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Wisconsin Highway Bonanza: Scott Walker Unfazed by Lack of Funds

Early last year we learned just how dire the financial situation was in Wisconsin. Scott Walker explained how his state couldn't afford to run more trains if the federal government paid for passenger rail upgrades. Wisconsin, he said, couldn't afford to collectively bargain with its employees.

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But as we've reported extensively, Scott Walker is a big spender when to comes to highways -- really big. So intent is he on building some $6.2 billion in freeways planned for southeast Wisconsin -- including a $1.7 billion interchange just outside Milwaukee -- that he appears to be undeterred by the fact that Wisconsin doesn't have anywhere near the money to do it.

James Rowen at Network blog The Political Environment explains how it could all turn into massive general fund subsidies for highways:

Scott Walker ... opined on Monday in Wisconsin that he wants to keep all his major highway expansion projects on track -- though the state transportation fund is over-committed and short of money -- but doesn't want to raise the gas tax or create toll lanes to meet the shortfall.

He's sending signals to his transportation financing task force to find alternatives -- other than rethinking the expansions altogether -- like diverting auto sales or general purpose income taxes to subsidize road-building, or setting up a new, per-miles-driven fee, or an increase in vehicle registration or licensing fees.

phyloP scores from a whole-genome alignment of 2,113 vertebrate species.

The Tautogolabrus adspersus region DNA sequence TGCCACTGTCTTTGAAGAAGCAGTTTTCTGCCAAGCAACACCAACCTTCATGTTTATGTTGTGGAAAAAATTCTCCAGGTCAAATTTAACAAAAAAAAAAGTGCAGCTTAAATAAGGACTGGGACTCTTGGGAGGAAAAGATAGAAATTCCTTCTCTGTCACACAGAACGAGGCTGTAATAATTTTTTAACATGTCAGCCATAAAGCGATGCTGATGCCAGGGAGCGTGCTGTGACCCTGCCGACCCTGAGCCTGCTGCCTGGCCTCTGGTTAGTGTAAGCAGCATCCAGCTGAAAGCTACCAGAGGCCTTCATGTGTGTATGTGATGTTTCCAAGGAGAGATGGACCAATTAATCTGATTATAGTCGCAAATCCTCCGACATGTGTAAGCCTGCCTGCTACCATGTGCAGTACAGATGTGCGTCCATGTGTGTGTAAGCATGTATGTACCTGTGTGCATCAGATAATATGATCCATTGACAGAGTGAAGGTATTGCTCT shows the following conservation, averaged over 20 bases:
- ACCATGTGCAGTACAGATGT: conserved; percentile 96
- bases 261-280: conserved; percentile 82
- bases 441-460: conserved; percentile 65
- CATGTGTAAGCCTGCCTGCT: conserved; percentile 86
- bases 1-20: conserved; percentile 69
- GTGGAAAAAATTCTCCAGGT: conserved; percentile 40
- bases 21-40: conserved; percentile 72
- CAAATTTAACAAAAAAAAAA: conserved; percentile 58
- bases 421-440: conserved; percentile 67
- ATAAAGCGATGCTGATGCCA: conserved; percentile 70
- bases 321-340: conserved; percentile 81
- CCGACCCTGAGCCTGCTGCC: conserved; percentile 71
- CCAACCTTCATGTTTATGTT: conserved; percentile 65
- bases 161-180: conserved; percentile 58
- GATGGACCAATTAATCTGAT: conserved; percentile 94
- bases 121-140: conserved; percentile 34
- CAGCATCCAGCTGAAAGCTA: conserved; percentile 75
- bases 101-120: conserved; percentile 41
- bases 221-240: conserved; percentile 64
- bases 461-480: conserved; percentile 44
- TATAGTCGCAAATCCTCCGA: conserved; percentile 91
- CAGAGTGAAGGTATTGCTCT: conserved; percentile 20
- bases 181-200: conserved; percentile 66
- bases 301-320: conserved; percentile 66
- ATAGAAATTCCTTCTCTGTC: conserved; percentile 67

So much for fiscal restraint, eh? The really bad news is, Walker already stripped Wisconsin's dedicated funding for transit. Now he seems to be opening the door to a situation where both his fantasy highway wish list and the state's woefully underfunded transit systems would compete for the same pot of money. Guess who would win?

Elsewhere on the Network today: The Architect's Newspaper reports there are some exciting changes coming for San Diego's waterfront. Rails to Trails shares the story of a New York State school that found a creative way to get more kids walking and biking -- despite its car-centric surroundings. And Green City Blue Lake writes that it might be time to "ditch the cynicism" about northeast Ohio's regional planning process.

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